Appeal from the District Court of the Sixth Judicial District, County of Sacramento.
No valuation was placed on the lot for the tax, and no tax could be levied against it. (Hurlbutt v. Butenop , 27 Cal. 50; Brayley v. Seaman , 30 Cal. 610; People v. S. F. Savings Union , 31 Cal. 132.)
John Heard, for Appellant.
P. Dunlap, for Respondent.
The purchaser at the Sheriff's sale had no notice of any defects in the assessment. (Reeves v. Kennedy , 43 Cal. 643.)
JUDGES: Belcher, J.
This action is ejectment for a lot in the City of Sacramento. The plaintiff claims title to the lot under a sale and deed made by the Sheriff in pursuance of a decree of the District Court foreclosing a tax lien and directing its sale. The defendant became the owner of the lot in 1857, and has ever since occupied it by himself and tenants. In 1864 it was assessed by the Assessor for the City and County of Sacramento to unknown owners, but the assessment roll contained no word or character of any kind showing what the figures placed in the column headed " Value of Real Estate," " Total Value," and " Total Tax," were intended to represent. In 1865 the District Attorney commenced an action to foreclose the lien of the State and county taxes, which were alleged to be delinquent for the year 1864, and made John Doe, Richard Roe, and the lot defendants. Service was made by posting a copy of the summons at the Court House, and publishing a notice in a newspaper published in the county for eight weeks, in accordance with the Act of March 24th, 1864. (Stats. 1863-4, p. 235.) A decree was thereafter rendered against all the defendants by default for the supposed delinquent taxes and costs of suit, in which the Court found, among other things, that all the taxes sued for in the complaint were legally levied and assessed. Under this decree the plaintiff's grantor became the purchaser of the lot, having no knowledge or information at the time of any errors or defects in the assessment roll. The Court below rendered judgment for the plaintiff, and the appeal is upon the judgment roll.
It is insisted by the appellant, as we understand it, that because he was not made a party to the tax suit, and the summons was not personally served on him, he may now in this action, under the provisions of the forty-fifth section of the Revenue Act, avail himself of any defects in the assessment roll, which, if they had been shown, must necessarily have defeated the former action.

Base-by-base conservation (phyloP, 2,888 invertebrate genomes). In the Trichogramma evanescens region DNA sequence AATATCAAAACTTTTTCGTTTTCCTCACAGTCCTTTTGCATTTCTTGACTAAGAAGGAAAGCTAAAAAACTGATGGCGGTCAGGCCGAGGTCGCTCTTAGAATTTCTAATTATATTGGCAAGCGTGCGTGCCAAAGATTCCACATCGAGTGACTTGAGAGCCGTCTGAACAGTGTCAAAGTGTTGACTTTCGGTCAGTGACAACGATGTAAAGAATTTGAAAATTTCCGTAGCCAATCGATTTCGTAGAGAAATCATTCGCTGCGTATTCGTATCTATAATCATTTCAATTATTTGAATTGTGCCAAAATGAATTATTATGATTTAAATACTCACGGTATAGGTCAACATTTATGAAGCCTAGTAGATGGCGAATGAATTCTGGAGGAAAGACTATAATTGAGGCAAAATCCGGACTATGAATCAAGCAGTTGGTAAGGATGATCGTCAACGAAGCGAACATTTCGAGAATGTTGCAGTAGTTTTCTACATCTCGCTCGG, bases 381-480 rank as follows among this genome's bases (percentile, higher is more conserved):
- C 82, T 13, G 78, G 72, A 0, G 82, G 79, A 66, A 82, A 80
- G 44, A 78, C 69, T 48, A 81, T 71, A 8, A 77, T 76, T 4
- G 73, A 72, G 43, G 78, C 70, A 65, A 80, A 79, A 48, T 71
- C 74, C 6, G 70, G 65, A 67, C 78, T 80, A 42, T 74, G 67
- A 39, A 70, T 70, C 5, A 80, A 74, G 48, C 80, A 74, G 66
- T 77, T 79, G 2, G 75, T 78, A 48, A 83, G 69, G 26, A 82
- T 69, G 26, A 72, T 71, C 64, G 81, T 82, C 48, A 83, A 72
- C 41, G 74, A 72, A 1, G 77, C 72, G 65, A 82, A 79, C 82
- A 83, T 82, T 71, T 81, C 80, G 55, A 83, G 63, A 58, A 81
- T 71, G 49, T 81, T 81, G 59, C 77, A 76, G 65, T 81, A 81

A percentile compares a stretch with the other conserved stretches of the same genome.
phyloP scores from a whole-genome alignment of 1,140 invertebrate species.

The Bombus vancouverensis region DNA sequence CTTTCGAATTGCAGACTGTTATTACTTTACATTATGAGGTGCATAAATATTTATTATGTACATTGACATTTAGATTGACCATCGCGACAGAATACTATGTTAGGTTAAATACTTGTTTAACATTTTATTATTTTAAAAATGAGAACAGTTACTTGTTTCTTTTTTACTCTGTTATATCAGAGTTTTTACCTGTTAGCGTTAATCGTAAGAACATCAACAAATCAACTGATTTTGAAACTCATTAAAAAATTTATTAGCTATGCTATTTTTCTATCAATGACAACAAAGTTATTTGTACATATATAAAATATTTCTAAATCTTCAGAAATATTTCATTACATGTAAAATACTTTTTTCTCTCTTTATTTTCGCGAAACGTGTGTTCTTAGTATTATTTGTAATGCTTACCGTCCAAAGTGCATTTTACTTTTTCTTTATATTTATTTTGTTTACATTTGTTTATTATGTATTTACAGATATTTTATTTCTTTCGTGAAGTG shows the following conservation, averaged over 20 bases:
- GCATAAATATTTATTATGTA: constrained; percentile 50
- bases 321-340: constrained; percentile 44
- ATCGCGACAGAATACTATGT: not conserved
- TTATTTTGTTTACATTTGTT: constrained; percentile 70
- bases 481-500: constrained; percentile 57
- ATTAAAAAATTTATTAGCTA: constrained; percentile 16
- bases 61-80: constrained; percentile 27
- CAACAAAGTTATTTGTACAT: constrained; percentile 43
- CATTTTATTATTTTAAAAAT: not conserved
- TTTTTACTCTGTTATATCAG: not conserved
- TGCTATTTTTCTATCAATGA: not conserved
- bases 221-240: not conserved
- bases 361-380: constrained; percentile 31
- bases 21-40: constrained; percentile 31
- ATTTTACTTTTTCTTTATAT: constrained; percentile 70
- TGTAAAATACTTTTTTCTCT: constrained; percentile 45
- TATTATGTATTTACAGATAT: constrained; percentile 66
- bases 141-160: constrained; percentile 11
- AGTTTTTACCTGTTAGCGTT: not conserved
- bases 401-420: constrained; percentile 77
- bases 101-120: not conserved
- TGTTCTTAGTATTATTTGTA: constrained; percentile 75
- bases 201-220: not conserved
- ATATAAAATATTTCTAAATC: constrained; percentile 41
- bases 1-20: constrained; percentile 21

In Reeve v. Kennedy , 43 Cal. 643, wherein was called in question a judgment for taxes and Sheriff's sale and deed thereunder, it was claimed that the judgment was void because there was in fact no service of the summons and no appearance by the defendants, and also because the judgment was fraudulently obtained. But it was considered by the Court that the principle applicable in other cases of judicial sales was applicable there--namely, that the purchaser, without notice, under proceedings regular on their face and had in a Court of competent jurisdiction, is not affected by any mere error of the Court, for which the judgment might be reversed on appeal, nor for any secret vice in the judgment not appearing on the face of the record, and which could be made to appear only by the production of extrinsic evidence. And it was accordingly held that, for the purpose of defeating title under the Sheriff's deed, it was not competent to show in that case by proof dehors the record that there was in fact no service of the summons, or that the judgment was obtained by fraud. (See, also, Mayo v. Foley , 40 Cal. 281.)
We think that case decisive of this, and upon its authority the judgment is affirmed.